Thursday, October 02, 2014

25 Stories About Work - Plains Blizzard

I was recently on a plane doodling and thought of some funny / interesting stories from 25+ years of working and traveling. So I decided to write them up as short, random chapters of a non-book with the title of this post. Hope you enjoy them and / or find them interesting. Certainly the value will be at least equal to the marginal cost of the book (zero)...

Somewhere in Iowa, the 90's...

I was an auditor for a long since merged together utility. We used to fly in and out every week, leaving Sunday night (in your suit, in case your luggage was lost by the airlines) and leaving the office at 5pm Friday and driving to an airport 3 hours away to arrive home about 10pm Friday. We did this every week for the "busy season" which lasted about 3 months or so.

For Thanksgiving weekend one time we left on a Wednesday. A giant storm was coming up over the plains as we drove across Iowa into Nebraska where the airport was for flights into Chicago. At the time we didn't really have cold weather gear, we just had long wool coats and leather gloves to go over our suits. We didn't even have boots, just work shoes.

We stopped at a gas station and the wind was really whipping across the plains. When I got out to pump gas I was almost knocked flat on my back. While shivering in the car after pumping gas I told them we ought to turn back and just give up for the night and stay in Iowa.

I was the lowest ranking guy so I was overruled. There were obvious reasons why everyone wanted to get home for Thanksgiving and away from work in Iowa.

As we started driving, I could see in my rear view mirror that they were closing the interstate behind us. There was a single car behind us and then there was no one on the road.

Up ahead there was a snowplow on the interstate. He was carving out a path through the snow on the right side of the road and I couldn't figure out what he was doing. Then I realized that he was really just trying to make the right yellow painted line of the highway visible. They did this because otherwise it was just an infinite white flat sheet on the plains and you could not see at all where the road began and the fields ended. It was just a flat view of a white-out.

While we drove blindly along the interstate the car behind us followed, slowly. He was looking at our rear lights. He was following us to stay on the highway. If we slowed down to 20 mph he did the same. We cursed him for being a wuss and using us as an informal guiding light.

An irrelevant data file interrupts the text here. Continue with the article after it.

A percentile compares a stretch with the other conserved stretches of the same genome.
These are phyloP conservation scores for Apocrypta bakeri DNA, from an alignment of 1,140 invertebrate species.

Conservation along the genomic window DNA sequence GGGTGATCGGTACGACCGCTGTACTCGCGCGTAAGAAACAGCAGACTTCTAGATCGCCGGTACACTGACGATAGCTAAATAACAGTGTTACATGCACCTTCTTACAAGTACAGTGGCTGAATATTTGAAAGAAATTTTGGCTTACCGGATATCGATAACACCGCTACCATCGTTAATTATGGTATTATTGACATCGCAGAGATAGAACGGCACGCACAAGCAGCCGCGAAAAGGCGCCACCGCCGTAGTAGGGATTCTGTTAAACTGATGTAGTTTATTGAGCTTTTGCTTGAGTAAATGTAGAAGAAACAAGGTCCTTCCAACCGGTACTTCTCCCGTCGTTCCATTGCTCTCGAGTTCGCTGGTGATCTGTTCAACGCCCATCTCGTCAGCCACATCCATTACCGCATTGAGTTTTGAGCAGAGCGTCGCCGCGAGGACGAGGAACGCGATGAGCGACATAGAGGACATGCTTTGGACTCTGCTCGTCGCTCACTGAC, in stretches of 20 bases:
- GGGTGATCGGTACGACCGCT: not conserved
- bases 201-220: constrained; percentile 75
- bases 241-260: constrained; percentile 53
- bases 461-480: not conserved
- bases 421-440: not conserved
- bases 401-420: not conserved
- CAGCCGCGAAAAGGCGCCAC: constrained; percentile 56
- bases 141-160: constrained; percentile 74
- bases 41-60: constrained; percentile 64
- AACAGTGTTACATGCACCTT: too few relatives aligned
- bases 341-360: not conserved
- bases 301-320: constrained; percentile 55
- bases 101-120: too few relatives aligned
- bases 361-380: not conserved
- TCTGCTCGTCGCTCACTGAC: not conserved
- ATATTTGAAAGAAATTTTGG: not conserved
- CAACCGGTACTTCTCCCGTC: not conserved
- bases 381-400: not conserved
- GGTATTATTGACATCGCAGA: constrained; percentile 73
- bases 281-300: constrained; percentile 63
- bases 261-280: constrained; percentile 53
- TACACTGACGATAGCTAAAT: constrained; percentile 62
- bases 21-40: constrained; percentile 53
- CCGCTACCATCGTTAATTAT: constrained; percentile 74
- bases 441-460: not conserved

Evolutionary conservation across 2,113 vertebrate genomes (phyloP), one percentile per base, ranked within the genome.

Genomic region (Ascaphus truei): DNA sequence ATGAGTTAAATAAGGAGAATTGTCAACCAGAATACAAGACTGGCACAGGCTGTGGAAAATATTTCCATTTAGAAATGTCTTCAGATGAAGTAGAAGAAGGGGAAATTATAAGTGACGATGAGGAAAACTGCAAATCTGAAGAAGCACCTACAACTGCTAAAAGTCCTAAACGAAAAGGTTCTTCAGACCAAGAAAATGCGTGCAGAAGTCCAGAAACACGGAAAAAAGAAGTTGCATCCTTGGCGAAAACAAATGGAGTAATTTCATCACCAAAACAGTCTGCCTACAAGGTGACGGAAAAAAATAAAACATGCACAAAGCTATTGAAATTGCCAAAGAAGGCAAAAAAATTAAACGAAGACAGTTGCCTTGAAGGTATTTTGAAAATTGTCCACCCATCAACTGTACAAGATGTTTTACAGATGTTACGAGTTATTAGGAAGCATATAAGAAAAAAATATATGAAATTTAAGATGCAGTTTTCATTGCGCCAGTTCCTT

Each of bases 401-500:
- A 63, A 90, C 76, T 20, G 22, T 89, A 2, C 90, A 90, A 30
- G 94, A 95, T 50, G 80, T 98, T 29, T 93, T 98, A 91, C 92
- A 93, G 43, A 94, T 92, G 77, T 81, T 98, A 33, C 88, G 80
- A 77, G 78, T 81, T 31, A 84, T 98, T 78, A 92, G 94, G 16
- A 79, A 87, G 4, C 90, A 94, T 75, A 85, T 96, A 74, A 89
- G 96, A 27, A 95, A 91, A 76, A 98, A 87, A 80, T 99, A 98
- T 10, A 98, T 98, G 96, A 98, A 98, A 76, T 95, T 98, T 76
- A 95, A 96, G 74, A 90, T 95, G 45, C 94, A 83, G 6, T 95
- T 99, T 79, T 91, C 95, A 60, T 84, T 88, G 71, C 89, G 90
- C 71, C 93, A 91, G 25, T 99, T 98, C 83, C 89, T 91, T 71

The weather got even worse. At one point we could barely see beyond the hood of the car. All around us were people that were stuck in the ditch but had been rescued previously and left their vehicles behind for a break in the weather, whenever that occurred.

As we neared the airport, the weather was better in that we could see several car lengths ahead and we finally made it into the Omaha airport. Our flight was delayed a bit and we had a few drinks at the Omaha airport bar. As we put our luggage through the scanner I think I even made some sort of dumb joke about a weapon or something and my manager gave me a baleful glare. We didn't come all this way to get held up for saying something stupid. This was a long time ago, long before 9/11, and no one gave airport security a second thought.

Finally we all arrived home in Chicago for Thanksgiving. It was incredibly stupid to drive across a featureless plain in whiteout conditions without winter clothing just to get home for Thanksgiving. Plus, we were lucky that the flight wasn't canceled anyways. But this was in the days before "telecommuting" or "working from home" and we barely even had computers - if you wanted to get work done, it was on site, and our on-site was in the middle of Iowa. Consultants / accountants probably wouldn't even travel Thanksgiving week - they would just work from home a couple days and call it done.

Nowadays I would never let someone push me into doing something as stupid as driving across Iowa in those conditions. Live and learn.

Cross posted at Chicago Boyz

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